Signs of change

It's a revolution. In China and elsewhere, digital television screens are increasingly replacing static signs and information systems in public places to engage passers-by with media information, advertising and entertainment.

And it's a revolution that has the backing of venture capitalists. The market potential for digital out-of-home (DOOH) media systems, as they have come to be known, has been recently endorsed by venture firms Gobi Partners (Gobi), based in Shanghai, and Oak Investment Partners of the US.

The two firms recently provided a combined $30 million in Series C financing for Digital Media Group (DMG), which has 16,198 digital screens across Chinese transport networks delivering news, entertainment and advertising to more than 14 million people on trains, station platforms and bus stops each day.

The recent funding came as DMG won an exclusive contract with Shanghai Metro TV to operate screens on all 13 lines of the Shanghai Metro system for the next five years. It now operates in nine cities and across 30 underground railway lines in China.

DMG was founded in 2002 and received seed capital of $1.4 million from Gobi in 2004. Then in February 2005 it raised another $8 million in Series A funding from Gobi, Japanese advertising agency Dentsu and Japanese mobile phone operator NTT DoCoMo. A further $32.5 million was secured in 2006, when Oak Investments invested alongside Gobi and Menlo Park-based Sierra Ventures.

“Venture capital investment in DMG has helped the business's structure and corporate governance. It has given it new directions, areas to develop and new thinking,” says Tom Tsoa, chief executive of DMG.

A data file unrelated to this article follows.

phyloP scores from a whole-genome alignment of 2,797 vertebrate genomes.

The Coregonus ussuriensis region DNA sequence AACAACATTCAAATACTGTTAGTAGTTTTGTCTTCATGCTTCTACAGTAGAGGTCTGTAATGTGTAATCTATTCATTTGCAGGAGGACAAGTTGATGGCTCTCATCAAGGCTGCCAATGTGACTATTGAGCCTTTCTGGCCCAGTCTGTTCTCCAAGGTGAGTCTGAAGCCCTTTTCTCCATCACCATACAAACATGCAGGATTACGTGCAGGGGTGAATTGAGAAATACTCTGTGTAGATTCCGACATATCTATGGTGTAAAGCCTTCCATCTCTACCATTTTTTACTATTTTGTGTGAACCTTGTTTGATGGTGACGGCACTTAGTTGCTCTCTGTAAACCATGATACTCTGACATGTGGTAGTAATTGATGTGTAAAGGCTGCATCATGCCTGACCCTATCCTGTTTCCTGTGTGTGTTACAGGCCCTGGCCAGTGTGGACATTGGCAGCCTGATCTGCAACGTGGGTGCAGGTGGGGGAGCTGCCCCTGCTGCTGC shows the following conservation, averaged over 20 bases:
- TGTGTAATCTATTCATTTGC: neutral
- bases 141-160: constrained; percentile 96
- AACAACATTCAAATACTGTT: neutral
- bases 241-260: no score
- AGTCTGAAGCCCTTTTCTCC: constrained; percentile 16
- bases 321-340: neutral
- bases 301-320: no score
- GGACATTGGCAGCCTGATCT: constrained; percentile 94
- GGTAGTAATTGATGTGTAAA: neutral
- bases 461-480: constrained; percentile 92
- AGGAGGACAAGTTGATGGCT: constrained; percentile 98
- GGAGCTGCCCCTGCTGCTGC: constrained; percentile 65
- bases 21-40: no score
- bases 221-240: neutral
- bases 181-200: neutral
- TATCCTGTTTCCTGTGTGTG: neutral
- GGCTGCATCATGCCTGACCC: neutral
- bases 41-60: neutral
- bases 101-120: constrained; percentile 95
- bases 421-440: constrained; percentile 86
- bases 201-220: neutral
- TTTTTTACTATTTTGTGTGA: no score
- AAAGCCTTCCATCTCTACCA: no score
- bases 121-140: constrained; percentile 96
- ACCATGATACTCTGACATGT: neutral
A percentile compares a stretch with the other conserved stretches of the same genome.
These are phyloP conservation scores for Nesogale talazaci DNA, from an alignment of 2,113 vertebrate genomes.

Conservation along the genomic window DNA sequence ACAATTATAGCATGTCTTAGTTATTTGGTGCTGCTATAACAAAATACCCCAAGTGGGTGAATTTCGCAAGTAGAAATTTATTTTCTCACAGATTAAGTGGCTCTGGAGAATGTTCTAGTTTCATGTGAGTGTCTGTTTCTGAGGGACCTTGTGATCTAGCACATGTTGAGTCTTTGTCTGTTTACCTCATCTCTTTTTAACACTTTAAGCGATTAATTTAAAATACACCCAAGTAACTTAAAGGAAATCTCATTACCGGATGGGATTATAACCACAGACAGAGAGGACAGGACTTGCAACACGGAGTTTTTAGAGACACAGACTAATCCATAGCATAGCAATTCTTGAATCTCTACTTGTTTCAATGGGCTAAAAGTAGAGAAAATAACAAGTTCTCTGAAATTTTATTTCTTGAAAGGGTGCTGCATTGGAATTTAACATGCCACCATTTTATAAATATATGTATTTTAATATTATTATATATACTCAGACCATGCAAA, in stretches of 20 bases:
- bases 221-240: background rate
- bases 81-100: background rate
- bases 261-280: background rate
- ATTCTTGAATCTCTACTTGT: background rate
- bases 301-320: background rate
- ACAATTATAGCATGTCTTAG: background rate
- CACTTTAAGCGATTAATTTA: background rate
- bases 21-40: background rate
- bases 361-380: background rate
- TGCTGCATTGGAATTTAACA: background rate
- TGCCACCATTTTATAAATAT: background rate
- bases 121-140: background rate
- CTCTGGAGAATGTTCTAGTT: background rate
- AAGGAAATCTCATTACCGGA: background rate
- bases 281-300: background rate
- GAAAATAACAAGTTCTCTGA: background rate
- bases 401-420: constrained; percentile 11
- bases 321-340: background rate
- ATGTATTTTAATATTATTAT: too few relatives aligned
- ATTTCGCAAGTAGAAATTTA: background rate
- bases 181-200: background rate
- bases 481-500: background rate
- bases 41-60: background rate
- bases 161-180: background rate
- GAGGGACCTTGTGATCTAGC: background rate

The firm is planning to expand its activities by combining mobile phone technology with its digital screens so it can offer advertisements which users can participate in, according to Tsao.

It has been a turbulent decade for venture capital fundraisers in Israel. Fundraising for the region has reached $11 billion over the last 10 years, peaking in 2000 with $2.8 billion before troughing in 2002 and 2003 following the dotcom crash. Fundraising picked itself up again in 2005 with a respectable $1.7 billion and sustained itself at around the $1 billion mark for the subsequent two years.

Perhaps unsurprisingly, given the global financial climate, Israeli fundraising nosedived 30 percent in 2008 to just $793 million compared to $1.14 billion in 2007. This year will be even worse than 2008 according to the IVC, which compiled the research, as it predicts a total fundraise of just $300 million for 2009.